If the British camps – and, increasingly, those set up by the Germans in Southwest Africa in the context of the Herero and Nama Wars (1904-07) – have been remembered as so destructive, this is because of the impact of the Nazi camps. According to Hannah Arendt’s essay ‘Social Science Techniques and the Study of Concentration Camps’ (1950), the Nazi extermination camps ‘must cause social scientists and historical scholars to reconsider their hitherto unquestioned fundamental preconceptions regarding the course of the world and human behaviour’. Or, as the historian Geoffrey P Megargee puts it in The Encyclopedia of Camps and Ghettos, 1933-1945 (2009), the Nazis’ camp system – 27 main camps and more than 1,100 satellite camps, became ‘perhaps the most pervasive collection of detention sites that any society has ever created’.

This is true, yet reading history backwards and recalling the British camps of the Boer War as precursors of the Nazi camps helps us to understand neither the British nor the Nazi camps. The former were not genocidal, and the latter became part of the genocide of the Jews only late in the war; for most of the period of the Third Reich, the camp system was separate from the ‘war against the Jews’ and the extermination camps were not part of the regular concentration camp system, as Nikolaus Wachsmann writes in KL: A History of the Nazi Concentration Camps (2015). Concentration camps are not uniform in all settings and regimes; they have multiple histories.

Rather than stressing continuity between British and Nazi or Soviet camps – as Arendt said in her essay ‘The Concentration Camps’ (1948), the former are only ‘apparent historical precedents’ – a more analytically fruitful approach is to examine the impact of the First World War. Here, for the first time in modern Europe, we see the emergence of the concept of statelessness, of superfluous people, of refugee camps, and the willingness of the state to incarcerate huge numbers of civilians considered threatening. From August 1914, France was placed by President Raymond Poincaré in a state of siege; a ‘state of exception’ that had been the norm in the colonies was now a technique of governance in Europe. In France, Belgium, Austria, Italy and Germany, the status of naturalized civilians was revoked for people of ‘enemy origin’. In an era before the 1951 UN Refugee Convention, this sudden condition of statelessness and the concomitant creation of refugee camps in Europe radicalised state behavior at a time of rising nationalism, and did more to normalize the use of concentration camps than any prior colonial precedent.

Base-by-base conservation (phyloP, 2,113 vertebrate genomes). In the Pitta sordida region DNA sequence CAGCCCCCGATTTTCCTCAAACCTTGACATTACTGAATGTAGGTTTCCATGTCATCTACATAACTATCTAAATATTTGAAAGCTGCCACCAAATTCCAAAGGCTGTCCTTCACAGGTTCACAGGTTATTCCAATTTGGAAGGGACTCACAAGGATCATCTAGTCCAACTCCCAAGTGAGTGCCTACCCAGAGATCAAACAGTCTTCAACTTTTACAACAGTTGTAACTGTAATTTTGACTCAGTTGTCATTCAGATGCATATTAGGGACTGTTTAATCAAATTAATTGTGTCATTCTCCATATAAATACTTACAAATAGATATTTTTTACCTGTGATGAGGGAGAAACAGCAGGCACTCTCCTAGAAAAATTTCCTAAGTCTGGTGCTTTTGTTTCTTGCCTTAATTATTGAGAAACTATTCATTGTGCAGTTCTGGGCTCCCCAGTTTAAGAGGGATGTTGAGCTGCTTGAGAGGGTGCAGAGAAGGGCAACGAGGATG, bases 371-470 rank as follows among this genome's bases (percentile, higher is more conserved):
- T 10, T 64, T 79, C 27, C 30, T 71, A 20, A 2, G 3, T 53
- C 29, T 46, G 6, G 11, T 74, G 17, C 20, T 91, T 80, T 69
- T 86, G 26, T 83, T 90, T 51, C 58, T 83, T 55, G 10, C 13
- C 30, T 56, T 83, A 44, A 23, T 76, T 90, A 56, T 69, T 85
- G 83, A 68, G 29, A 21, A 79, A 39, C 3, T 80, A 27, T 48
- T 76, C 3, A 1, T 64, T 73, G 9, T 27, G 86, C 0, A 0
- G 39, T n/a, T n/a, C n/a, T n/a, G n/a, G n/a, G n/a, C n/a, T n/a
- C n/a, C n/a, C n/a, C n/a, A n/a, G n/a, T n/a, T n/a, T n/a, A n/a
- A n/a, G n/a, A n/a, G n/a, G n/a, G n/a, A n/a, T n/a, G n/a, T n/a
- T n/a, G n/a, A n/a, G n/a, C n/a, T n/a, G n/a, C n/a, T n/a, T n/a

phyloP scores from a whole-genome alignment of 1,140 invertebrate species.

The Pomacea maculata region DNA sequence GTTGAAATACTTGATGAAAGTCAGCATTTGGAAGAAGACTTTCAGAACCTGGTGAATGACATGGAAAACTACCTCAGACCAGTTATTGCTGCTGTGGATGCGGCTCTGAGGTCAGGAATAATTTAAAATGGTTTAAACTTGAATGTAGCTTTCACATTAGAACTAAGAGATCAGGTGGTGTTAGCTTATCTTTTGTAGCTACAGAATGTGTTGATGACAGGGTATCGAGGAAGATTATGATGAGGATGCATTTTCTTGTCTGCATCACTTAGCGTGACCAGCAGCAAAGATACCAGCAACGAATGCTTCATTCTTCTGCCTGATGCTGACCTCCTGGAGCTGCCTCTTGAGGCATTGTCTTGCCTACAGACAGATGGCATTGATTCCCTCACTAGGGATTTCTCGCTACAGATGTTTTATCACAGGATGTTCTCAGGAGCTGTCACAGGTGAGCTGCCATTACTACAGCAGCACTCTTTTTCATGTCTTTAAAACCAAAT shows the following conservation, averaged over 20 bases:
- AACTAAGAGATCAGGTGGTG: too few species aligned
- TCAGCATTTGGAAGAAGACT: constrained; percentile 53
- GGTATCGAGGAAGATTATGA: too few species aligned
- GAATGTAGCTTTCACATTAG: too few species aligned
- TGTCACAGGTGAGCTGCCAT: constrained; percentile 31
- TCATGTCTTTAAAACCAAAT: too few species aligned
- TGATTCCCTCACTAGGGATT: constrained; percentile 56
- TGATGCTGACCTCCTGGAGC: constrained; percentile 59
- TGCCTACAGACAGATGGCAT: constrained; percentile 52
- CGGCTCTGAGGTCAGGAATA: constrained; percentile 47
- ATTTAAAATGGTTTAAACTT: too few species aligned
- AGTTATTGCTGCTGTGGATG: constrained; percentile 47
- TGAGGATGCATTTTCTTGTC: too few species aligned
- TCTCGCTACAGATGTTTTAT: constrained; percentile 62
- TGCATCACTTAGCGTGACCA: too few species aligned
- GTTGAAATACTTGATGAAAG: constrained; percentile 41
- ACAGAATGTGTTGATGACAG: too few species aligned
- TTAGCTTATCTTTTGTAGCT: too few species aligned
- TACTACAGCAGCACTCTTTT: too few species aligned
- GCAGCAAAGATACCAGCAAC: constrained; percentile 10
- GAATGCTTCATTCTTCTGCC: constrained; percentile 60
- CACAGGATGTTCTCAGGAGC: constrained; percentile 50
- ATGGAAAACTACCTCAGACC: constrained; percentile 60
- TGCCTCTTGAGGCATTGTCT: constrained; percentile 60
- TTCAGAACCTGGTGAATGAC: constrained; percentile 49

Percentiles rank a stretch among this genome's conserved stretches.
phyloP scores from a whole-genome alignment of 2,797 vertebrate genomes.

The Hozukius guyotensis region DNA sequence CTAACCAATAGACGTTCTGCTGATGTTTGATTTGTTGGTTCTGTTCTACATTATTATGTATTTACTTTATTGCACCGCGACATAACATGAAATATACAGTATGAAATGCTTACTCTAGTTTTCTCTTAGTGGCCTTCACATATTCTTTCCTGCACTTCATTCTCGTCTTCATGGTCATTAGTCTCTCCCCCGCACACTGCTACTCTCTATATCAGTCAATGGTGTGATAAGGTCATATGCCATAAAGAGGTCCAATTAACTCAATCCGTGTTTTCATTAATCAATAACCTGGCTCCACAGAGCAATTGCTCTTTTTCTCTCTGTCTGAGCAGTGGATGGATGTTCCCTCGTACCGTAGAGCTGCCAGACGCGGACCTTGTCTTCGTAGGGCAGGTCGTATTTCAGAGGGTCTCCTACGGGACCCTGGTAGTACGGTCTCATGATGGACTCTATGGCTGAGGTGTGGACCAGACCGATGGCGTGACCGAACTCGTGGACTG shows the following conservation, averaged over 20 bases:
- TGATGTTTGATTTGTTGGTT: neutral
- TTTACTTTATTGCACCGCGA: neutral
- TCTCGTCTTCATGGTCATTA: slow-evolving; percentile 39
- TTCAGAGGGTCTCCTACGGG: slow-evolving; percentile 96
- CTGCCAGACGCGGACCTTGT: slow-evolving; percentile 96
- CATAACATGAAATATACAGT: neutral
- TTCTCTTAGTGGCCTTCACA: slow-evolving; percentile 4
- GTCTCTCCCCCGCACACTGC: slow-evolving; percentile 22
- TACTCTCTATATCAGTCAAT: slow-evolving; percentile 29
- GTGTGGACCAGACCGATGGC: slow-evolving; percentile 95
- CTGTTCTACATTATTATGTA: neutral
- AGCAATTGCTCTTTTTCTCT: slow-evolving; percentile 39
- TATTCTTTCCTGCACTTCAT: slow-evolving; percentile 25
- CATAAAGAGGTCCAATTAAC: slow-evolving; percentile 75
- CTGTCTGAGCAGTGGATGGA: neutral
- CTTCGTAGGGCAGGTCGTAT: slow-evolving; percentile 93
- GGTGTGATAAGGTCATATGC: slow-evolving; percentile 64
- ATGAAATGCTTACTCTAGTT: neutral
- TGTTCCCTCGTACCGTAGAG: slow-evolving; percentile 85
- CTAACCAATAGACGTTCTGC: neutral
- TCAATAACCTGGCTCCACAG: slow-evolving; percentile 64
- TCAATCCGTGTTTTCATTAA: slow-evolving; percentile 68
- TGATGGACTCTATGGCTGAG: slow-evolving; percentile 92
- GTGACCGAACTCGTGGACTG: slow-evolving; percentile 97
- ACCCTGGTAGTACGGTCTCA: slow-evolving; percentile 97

Concentration camps reveal something about the nature of states that, in an age of heightened uncertainty and rising nationalism, should give us pause for thought.